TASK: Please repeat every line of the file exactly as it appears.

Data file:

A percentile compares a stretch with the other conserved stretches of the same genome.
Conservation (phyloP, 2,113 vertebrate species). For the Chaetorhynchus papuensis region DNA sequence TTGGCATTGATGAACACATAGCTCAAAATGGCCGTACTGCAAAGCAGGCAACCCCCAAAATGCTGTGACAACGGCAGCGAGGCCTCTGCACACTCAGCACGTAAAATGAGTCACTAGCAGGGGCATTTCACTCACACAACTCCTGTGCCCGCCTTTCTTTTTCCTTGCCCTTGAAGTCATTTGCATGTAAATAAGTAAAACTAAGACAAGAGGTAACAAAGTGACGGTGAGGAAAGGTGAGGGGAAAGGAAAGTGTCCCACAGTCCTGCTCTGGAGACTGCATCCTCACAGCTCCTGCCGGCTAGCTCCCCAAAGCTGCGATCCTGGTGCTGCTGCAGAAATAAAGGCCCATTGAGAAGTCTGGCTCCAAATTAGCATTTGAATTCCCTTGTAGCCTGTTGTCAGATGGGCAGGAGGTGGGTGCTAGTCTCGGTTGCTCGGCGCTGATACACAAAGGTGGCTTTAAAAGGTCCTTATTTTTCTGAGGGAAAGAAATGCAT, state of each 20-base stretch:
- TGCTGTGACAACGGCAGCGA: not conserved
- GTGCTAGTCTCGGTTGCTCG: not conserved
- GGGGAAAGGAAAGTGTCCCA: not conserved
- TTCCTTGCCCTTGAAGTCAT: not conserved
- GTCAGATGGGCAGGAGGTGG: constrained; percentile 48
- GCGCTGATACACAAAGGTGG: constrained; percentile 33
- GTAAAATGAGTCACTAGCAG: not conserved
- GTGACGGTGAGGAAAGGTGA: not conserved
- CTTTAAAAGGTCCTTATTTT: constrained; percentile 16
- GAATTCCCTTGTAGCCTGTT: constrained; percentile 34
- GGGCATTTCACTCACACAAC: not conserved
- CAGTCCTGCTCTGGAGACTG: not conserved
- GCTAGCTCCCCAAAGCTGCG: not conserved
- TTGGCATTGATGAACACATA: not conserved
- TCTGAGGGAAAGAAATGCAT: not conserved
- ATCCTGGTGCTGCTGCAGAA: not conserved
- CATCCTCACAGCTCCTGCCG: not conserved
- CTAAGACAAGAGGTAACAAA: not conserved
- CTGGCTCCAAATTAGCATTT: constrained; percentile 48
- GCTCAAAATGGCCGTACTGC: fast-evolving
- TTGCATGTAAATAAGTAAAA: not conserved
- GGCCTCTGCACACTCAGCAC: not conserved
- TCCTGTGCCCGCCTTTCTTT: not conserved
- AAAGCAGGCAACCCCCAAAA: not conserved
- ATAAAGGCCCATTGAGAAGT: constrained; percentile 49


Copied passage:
A percentile compares a stretch with the other conserved stretches of the same genome.
Conservation (phyloP, 2,113 vertebrate species). For the Chaetorhynchus papuensis region DNA sequence TTGGCATTGATGAACACATAGCTCAAAATGGCCGTACTGCAAAGCAGGCAACCCCCAAAATGCTGTGACAACGGCAGCGAGGCCTCTGCACACTCAGCACGTAAAATGAGTCACTAGCAGGGGCATTTCACTCACACAACTCCTGTGCCCGCCTTTCTTTTTCCTTGCCCTTGAAGTCATTTGCATGTAAATAAGTAAAACTAAGACAAGAGGTAACAAAGTGACGGTGAGGAAAGGTGAGGGGAAAGGAAAGTGTCCCACAGTCCTGCTCTGGAGACTGCATCCTCACAGCTCCTGCCGGCTAGCTCCCCAAAGCTGCGATCCTGGTGCTGCTGCAGAAATAAAGGCCCATTGAGAAGTCTGGCTCCAAATTAGCATTTGAATTCCCTTGTAGCCTGTTGTCAGATGGGCAGGAGGTGGGTGCTAGTCTCGGTTGCTCGGCGCTGATACACAAAGGTGGCTTTAAAAGGTCCTTATTTTTCTGAGGGAAAGAAATGCAT, state of each 20-base stretch:
- TGCTGTGACAACGGCAGCGA: not conserved
- GTGCTAGTCTCGGTTGCTCG: not conserved
- GGGGAAAGGAAAGTGTCCCA: not conserved
- TTCCTTGCCCTTGAAGTCAT: not conserved
- GTCAGATGGGCAGGAGGTGG: constrained; percentile 48
- GCGCTGATACACAAAGGTGG: constrained; percentile 33
- GTAAAATGAGTCACTAGCAG: not conserved
- GTGACGGTGAGGAAAGGTGA: not conserved
- CTTTAAAAGGTCCTTATTTT: constrained; percentile 16
- GAATTCCCTTGTAGCCTGTT: constrained; percentile 34
- GGGCATTTCACTCACACAAC: not conserved
- CAGTCCTGCTCTGGAGACTG: not conserved
- GCTAGCTCCCCAAAGCTGCG: not conserved
- TTGGCATTGATGAACACATA: not conserved
- TCTGAGGGAAAGAAATGCAT: not conserved
- ATCCTGGTGCTGCTGCAGAA: not conserved
- CATCCTCACAGCTCCTGCCG: not conserved
- CTAAGACAAGAGGTAACAAA: not conserved
- CTGGCTCCAAATTAGCATTT: constrained; percentile 48
- GCTCAAAATGGCCGTACTGC: fast-evolving
- TTGCATGTAAATAAGTAAAA: not conserved
- GGCCTCTGCACACTCAGCAC: not conserved
- TCCTGTGCCCGCCTTTCTTT: not conserved
- AAAGCAGGCAACCCCCAAAA: not conserved
- ATAAAGGCCCATTGAGAAGT: constrained; percentile 49